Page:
Play at Sharyland High School introduces students to Coahuiltecan history

Students with the Sharyland school district learned about the origins of the state flower through the eyes of one of the oldest indigenous groups in the state.

Students were introduced to the play “Yana Wana’s Legend of the Bluebonnet,” an original piece co-written by Maria Rocha and Roxanne Schroeder-Arce Wednesday, Dec. 18. The play, according to Sharyland High School Librarian Nicole Cruz, was shown to 5th and 6th grade students from the campus’ feeder schools as they begin to learn about state history in the 4th grade.

A scene from the play “Yana Wana’s Legend of the Bluebonnet.” Courtesy photo.

“We want to make sure students have a diverse exposure to as many cultures and groups as possible and relate to different people and accept our differences and embrace them,” Cruz said. “The focus of it is a story retold by Native Americans. We invited our feeder elementary schools’ 5th and 6th graders who hear one version of the origin of the bluebonnet and compare it to the one they see today. We want to introduce students to fine arts and theater and feel that a live performance brings a different sense of learning experience.”

The play is set in the present day and centers on a young teenager, Maria, who is sent to stay with her Coahuiltecan grandmother in Laredo after getting in trouble at school. At her grandmother’s, Maria is told an ancient story of young Yana Wana who followed a revered deer to find water and save her people from a prolonged drought. Yana Wana’s perilous journey leads her to the place now known as San Marcos and the discovery of bluebonnets.

Yana Wana’s journey parallels that of Maria who turns to activism to save her grandmother’s community from a drought happening in the area after hearing of Yana Wana’s story.

“There’s an element of young people having  a voice and using their energy for something positive for the community, it’s happening a lot with young people taking action and we hope that message resonates with the young people in Sharyland,” Schroeder-Arce said.

The play was presented at Sharyland High School thanks to a Texas Commission of the Arts grant and was first commissioned and produced by the Dallas Children’s Theater in 2018 and produced by the non-profit Indigenous Cultures Institute and Austin’s Teatro Vivo. Indigenous composer Héctor Martínez-Morales wrote five original songs for the play, sung in the Coahuiltecan language and Mario Ollincoyotl Ramirez choreographed multiple dance sequences.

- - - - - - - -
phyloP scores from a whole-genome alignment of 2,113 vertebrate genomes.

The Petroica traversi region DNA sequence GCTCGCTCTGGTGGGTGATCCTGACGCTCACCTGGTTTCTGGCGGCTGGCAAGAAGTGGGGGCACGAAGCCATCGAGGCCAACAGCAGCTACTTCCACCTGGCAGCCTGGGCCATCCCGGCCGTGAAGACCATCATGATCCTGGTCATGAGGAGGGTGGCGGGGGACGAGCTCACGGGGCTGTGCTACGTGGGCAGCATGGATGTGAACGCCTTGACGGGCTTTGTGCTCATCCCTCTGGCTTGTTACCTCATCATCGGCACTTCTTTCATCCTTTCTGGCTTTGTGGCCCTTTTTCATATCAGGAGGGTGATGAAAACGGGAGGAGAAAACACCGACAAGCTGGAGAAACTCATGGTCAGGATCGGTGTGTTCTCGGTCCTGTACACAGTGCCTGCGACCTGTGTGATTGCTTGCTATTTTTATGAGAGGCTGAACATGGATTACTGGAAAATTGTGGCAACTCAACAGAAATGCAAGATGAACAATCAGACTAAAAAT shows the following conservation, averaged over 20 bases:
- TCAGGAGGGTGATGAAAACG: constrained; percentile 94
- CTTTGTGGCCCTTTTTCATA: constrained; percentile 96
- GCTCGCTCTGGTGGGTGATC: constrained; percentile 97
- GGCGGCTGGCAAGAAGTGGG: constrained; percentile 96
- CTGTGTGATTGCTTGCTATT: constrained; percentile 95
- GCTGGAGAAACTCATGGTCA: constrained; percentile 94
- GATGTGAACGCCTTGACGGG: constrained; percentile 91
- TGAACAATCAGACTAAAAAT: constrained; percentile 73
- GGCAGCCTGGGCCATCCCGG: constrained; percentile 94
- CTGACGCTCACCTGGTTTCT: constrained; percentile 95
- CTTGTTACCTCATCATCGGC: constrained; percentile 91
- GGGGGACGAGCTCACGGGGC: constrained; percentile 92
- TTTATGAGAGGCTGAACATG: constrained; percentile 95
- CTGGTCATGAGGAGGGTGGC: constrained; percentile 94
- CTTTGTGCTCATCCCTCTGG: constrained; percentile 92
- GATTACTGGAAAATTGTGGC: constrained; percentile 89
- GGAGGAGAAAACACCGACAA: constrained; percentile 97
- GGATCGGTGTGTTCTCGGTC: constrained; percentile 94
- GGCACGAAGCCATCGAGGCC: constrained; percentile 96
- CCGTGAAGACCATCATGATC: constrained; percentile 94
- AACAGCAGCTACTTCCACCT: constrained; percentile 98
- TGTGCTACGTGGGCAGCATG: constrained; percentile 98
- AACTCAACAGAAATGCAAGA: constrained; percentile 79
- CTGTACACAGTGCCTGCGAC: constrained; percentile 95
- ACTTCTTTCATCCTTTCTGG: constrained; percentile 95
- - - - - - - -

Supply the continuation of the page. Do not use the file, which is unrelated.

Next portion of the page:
According to the Teatro Vivo website, there were more than two hundred bands of Coahuiltecans who populated Texas and northern Mexico for more than 13,000 years. They were the first people that the Spaniards encountered when they came to Texas. More commonly known as Mission Indians, these people gradually blended into the Spaniard and then Mexican identity for survival, and eventually became the majority of Texas citizens now known as Hispanics and Latinos.

Rocha said she saw the need for authentic representation of, and stories about the heritage of Texas students historically misidentified as Hispanic or Latino.

“The majority of Hispanic students in our public schools are indigenous, but their history has been erased and they are unaware of the stories of their ancient ancestors,” Rocha said. “The play is for students who aren’t aware they have a Native American identity that was wiped out from persecution generations ago. It’s becoming a national issue.” 

“Yana Wana’s Legend of the Bluebonnet” is ultimately about the importance of participating in one’s community, Rocha said.

“So Maria knowing she came from this legacy of people who were stewards of Mother Earth helped her gain self-respect and a sense of responsibility for not just her community but the world,” Rocha explained. “This Coahuiltecan play is special because it’s the first of its kind that we have on record.  It’s the first play ever written about the Coahuiltecan people which were the original Texan Indians, it’s why it’s a historic play and tour. Very seldom do we have control of our own stories and how they’re told. This play is our voice. We’ve done the show in Austin, Wimberly and Killeen and have had students write to us about the impact this made to them and they will be committed to their community, they’re getting the message.”

This article originally appeared in the Friday Jan. 10, 2020 issue of the Progress Times.

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